Michelangelo. Life Outside: The Signorile Report on Gay Men:
Sex, Drugs, Muscles, and the Passages of Life. New York:
HarperCollins Publishers, 1997.
of the things that interests me is the problem of friendship ...
You can find, from the sixteenth century on, texts explicitly criticize
friendship as something dangerous.
The army, bureaucracy, administration, universities, schools, et
cetera - in the modern senses of these words - cannot function with
such intense friendships. I think there can be seen a very strong
attempt in all these institutions to diminish, or minimize, the
affectional relations ...
One of my hypotheses ... is that homosexuality became a problem
- that is, sex between men became a problem - in the eighteenth
century. We see the rise of it as a problem with the police, within
the justice system, and so on. I think the reason it appears as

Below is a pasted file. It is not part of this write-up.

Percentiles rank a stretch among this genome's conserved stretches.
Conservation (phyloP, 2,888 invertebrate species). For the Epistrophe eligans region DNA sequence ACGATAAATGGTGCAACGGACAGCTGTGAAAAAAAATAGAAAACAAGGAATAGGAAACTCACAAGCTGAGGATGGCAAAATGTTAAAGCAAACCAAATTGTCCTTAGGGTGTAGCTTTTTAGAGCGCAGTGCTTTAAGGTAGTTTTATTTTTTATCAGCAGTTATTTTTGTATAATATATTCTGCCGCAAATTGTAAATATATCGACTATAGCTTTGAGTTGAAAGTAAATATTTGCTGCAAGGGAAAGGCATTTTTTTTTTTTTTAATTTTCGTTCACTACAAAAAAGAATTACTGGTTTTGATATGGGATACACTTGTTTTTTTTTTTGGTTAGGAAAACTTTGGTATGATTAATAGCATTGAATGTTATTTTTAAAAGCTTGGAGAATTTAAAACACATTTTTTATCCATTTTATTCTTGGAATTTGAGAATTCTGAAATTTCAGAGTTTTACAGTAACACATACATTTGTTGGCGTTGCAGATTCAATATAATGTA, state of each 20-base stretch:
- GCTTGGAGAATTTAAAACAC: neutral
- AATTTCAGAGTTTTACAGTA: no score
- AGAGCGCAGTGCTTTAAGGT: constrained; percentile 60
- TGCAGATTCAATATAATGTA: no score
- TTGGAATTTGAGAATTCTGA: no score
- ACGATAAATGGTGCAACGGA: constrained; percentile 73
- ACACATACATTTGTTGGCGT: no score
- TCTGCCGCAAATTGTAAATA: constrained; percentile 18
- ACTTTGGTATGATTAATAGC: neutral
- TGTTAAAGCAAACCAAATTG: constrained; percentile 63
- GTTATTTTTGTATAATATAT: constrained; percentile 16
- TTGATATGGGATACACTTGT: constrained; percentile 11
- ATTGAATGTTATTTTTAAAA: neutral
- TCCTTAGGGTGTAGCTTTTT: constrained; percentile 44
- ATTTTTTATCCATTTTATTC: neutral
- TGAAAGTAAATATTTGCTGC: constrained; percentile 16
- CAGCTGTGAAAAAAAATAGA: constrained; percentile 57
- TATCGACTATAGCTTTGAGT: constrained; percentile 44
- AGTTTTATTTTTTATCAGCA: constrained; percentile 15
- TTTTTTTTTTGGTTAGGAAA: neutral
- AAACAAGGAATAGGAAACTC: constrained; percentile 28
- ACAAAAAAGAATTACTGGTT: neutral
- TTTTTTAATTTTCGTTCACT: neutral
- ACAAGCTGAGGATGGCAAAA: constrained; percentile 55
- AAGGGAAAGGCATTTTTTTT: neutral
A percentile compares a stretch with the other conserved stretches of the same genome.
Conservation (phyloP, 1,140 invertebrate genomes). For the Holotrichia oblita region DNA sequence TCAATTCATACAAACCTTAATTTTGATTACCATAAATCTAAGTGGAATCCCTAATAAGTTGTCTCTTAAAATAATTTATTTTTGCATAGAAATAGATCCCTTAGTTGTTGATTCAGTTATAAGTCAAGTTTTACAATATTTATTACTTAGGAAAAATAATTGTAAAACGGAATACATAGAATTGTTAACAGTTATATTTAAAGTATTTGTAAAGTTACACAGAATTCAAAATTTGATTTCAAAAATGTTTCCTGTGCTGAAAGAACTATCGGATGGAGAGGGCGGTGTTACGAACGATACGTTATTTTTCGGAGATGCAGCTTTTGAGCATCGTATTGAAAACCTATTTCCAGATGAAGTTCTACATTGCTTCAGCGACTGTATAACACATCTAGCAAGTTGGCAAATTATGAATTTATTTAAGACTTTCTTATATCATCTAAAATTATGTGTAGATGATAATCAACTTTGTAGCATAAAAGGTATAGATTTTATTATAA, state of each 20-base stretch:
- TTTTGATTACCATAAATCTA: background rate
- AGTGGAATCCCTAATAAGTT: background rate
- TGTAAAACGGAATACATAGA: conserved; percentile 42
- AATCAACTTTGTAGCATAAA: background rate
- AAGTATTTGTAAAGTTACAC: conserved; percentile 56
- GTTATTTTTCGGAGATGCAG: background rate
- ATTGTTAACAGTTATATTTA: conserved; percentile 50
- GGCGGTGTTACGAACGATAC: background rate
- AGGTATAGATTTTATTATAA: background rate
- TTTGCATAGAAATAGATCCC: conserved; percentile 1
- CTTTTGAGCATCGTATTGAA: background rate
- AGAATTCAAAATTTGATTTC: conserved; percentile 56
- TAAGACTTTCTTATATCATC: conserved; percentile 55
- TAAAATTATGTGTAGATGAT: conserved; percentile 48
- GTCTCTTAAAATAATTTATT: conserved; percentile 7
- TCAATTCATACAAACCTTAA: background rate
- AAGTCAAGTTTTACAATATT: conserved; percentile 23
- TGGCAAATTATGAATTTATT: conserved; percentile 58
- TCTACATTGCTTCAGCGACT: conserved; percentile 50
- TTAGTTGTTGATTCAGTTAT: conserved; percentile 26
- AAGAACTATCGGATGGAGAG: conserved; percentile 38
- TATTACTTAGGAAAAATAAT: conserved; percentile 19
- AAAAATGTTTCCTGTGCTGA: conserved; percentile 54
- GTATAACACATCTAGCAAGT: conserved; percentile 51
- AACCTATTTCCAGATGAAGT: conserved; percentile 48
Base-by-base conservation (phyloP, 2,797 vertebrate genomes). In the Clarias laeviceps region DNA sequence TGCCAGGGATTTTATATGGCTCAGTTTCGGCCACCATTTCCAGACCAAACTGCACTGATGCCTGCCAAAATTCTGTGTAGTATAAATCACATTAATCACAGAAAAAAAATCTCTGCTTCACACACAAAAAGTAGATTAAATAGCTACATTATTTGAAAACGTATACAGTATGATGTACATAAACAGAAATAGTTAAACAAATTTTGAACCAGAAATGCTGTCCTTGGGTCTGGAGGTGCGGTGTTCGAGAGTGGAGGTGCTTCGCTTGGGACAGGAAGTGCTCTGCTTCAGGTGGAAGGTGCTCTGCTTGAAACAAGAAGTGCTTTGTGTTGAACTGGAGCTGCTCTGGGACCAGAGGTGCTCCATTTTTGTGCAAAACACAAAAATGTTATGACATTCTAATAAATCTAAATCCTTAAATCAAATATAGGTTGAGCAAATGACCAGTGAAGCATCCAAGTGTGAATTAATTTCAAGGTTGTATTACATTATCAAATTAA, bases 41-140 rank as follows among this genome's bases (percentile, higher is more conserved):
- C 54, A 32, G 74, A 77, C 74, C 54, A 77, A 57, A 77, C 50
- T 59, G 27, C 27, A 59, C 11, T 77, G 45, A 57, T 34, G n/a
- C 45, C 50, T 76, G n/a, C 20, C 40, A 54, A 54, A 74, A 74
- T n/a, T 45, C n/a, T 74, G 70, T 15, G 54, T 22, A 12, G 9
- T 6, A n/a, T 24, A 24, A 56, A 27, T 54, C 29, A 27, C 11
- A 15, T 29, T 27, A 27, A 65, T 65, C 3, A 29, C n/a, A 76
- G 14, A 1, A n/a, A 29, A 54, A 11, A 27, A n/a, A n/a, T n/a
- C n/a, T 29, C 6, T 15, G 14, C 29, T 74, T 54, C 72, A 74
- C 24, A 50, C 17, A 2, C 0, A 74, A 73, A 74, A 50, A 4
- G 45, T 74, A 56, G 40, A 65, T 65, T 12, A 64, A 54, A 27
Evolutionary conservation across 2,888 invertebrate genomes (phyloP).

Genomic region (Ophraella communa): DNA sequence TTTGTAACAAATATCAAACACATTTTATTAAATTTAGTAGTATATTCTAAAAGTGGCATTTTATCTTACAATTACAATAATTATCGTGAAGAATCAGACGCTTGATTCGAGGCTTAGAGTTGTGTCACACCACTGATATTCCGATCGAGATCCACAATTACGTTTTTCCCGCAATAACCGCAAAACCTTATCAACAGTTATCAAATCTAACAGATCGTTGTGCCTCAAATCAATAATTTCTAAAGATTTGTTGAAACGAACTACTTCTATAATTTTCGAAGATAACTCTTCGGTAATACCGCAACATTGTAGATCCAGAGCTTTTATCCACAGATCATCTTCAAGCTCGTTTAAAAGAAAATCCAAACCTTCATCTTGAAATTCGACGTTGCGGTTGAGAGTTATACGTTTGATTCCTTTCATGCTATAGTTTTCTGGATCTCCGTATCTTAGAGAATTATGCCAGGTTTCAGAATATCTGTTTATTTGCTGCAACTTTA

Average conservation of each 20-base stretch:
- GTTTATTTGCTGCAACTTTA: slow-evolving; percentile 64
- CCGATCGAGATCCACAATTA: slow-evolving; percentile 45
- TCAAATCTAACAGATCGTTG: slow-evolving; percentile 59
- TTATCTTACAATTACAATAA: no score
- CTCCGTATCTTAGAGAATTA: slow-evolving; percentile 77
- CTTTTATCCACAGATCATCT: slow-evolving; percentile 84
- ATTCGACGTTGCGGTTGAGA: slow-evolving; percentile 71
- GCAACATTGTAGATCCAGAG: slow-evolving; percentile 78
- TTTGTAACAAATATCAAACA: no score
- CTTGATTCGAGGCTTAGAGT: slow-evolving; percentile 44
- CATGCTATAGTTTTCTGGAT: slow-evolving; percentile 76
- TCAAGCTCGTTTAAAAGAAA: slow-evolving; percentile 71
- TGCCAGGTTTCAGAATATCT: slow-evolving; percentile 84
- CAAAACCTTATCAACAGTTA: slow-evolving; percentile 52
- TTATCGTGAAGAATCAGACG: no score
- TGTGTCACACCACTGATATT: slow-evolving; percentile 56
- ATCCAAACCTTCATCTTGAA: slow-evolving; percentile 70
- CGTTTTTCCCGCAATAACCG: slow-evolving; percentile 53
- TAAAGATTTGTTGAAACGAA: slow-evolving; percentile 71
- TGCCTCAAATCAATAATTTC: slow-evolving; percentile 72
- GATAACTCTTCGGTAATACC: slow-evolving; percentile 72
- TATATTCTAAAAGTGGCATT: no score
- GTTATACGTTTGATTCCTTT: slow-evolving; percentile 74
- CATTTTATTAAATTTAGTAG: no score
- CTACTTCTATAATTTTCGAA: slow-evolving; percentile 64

a problem, as a social issue, at this time is that friendship has
disappeared. As long as friendship was something important, was
socially accepted, nobody realized men had sex together. You couldn't
say that men didn't have sex together - it just didn't matter ...
Once friendship disappeared as a culturally accepted relation, the
issue arose, "What is going on between men?" And that's when the
problem appears ... I'm sure I'm right, that the disappearance of
friendship as a social relation and the declaration of homosexuality
as a social/political/medical problem are the same process."
Bob and Wilson, Alexander. "Sex and the Politics of Identity:
An Interview with Michel Foucault," in Thompson, Mark.
Gay Spirit: Myth and Meaning. New York: St. Martin's Press,